Harry Potter revisited

Harry Potter revisited

It must have been some fifteen years ago and it was during the early hours of the morning, walking along Southend sea front. I was out on Street Pastor patrol, helping folk as we did – and it was quiet. I recall getting in conversation with a fellow Street Pastor as we often did (himself a strong Christian) with me trying to give reasons why I thought JRR Tolkien’s Lord of the Rings was a great read and more Christian but that JK Rowling’s Harry Potter series was not a great read and anti-Christian. My friend saw things somewhat differently and we ended our impromptu debate amicably agreeing to disagree.

I haven’t thought about Harry Potter for some years now and during which time the book series has been completed as well as watchable films to go with each book. It all has been a resounding success and has made Ms Rowling a very rich woman, as well as those actors closely linked to the project. I found recently having to revisit those early arguments when a discussion arose among friends concerning the suitability of Harry Potter books for children. I confess, I can not recall all my objections although I recall being influenced at the time by Christian cultural commentator, James Dobson, whose radio show I followed at the time and whose concerns included its pre-occupation with something clearly forbidden in the Bible – the occult and witchcraft, and that the books (and author) did not seem to share my Christian world view. An article written in 2007 titled: “Dobson Warning: Harry Potter Is Dangerous” provides some of the rationale behind Dobson’s Harry Potter misgivings.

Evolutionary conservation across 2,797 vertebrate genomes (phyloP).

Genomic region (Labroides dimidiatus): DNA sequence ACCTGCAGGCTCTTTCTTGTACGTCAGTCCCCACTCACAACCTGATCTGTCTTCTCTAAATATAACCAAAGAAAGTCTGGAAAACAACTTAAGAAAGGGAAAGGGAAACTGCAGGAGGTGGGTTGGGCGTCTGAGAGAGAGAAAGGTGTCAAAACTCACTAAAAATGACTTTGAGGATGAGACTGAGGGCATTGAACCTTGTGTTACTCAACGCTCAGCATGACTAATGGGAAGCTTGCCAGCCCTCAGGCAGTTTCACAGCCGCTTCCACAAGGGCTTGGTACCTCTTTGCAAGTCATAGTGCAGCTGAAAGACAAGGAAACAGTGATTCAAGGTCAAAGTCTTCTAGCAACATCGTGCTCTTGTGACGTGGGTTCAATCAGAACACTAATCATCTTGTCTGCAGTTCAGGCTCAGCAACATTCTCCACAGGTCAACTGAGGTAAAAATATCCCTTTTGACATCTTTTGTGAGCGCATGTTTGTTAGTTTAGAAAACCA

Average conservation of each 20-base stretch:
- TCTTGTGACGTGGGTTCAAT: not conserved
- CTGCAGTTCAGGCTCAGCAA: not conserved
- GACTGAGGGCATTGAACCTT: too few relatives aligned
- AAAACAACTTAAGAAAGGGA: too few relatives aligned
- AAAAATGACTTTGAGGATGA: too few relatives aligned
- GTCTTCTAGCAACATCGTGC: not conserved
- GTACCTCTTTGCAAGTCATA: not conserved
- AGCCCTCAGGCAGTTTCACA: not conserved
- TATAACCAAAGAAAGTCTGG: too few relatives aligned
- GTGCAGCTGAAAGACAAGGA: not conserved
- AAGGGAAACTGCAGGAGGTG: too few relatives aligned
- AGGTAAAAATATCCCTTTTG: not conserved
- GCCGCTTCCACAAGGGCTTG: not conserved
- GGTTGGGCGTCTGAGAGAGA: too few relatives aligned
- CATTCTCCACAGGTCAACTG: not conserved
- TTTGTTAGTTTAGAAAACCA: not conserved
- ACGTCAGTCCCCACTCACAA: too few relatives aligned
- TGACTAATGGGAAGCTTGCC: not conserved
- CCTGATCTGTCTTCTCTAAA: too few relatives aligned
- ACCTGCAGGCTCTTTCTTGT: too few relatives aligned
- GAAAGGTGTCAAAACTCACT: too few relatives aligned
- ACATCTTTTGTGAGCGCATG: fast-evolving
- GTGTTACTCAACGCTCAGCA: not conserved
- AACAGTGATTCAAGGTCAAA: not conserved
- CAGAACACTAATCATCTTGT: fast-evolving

It was a pertinent issue at the time because our son was at an age when his peers were reading Harry Potter books and, while not as yet encouraged by his school, it was something he might have been expected to read, especially as our mantra was to encourage him to read. I recall encouraging him to read Tolkien’s children fantasy “The Hobbit” and the Chronicles of Narnia by his Oxford colleague, CS Lewis. Both Tolkien and Lewis were definitely Christian and as far as I could make out, their Christian world view was evident in what they wrote. As irony, maybe, is that one of (at least) the heroes in both Tolkien’s and Rowling’s books was a good wizard and all three (Tolkien, Lewis, and Rowling) touched on the supernatural.

Going back to our son, he did not seem to take much to Harry Potter (preferring Alex Rider, the boy detective instead – although when asked in preparing this article he did admit to reading Harry Potter books as a child). Besides which, reading was something he took to without much pressing from us, which we liked. As for what to allow and what to disallow, one occult related matter at the time was collecting Pokemon cards and my objection to these was similar to that concerning Harry Potter – the Lord forbids delving into these dark arts. Another irony, given we tried to be good parents, including steering our children in the right direction, was at the time my work as a community worker got me working with those of all faiths and ideologies and it seemed appropriate at the time (although some disagreed) to introduce my son to some of these interesting characters who held different views to those we tried to introduce during our daily family prayer and Bible reading times. My rationale was that while I recognised that I should be teaching my child the way he should go (Proverbs 22:6) he should be working to find himself in a position to critically appraise and have insights into the world and how it functioned and so make up his own mind.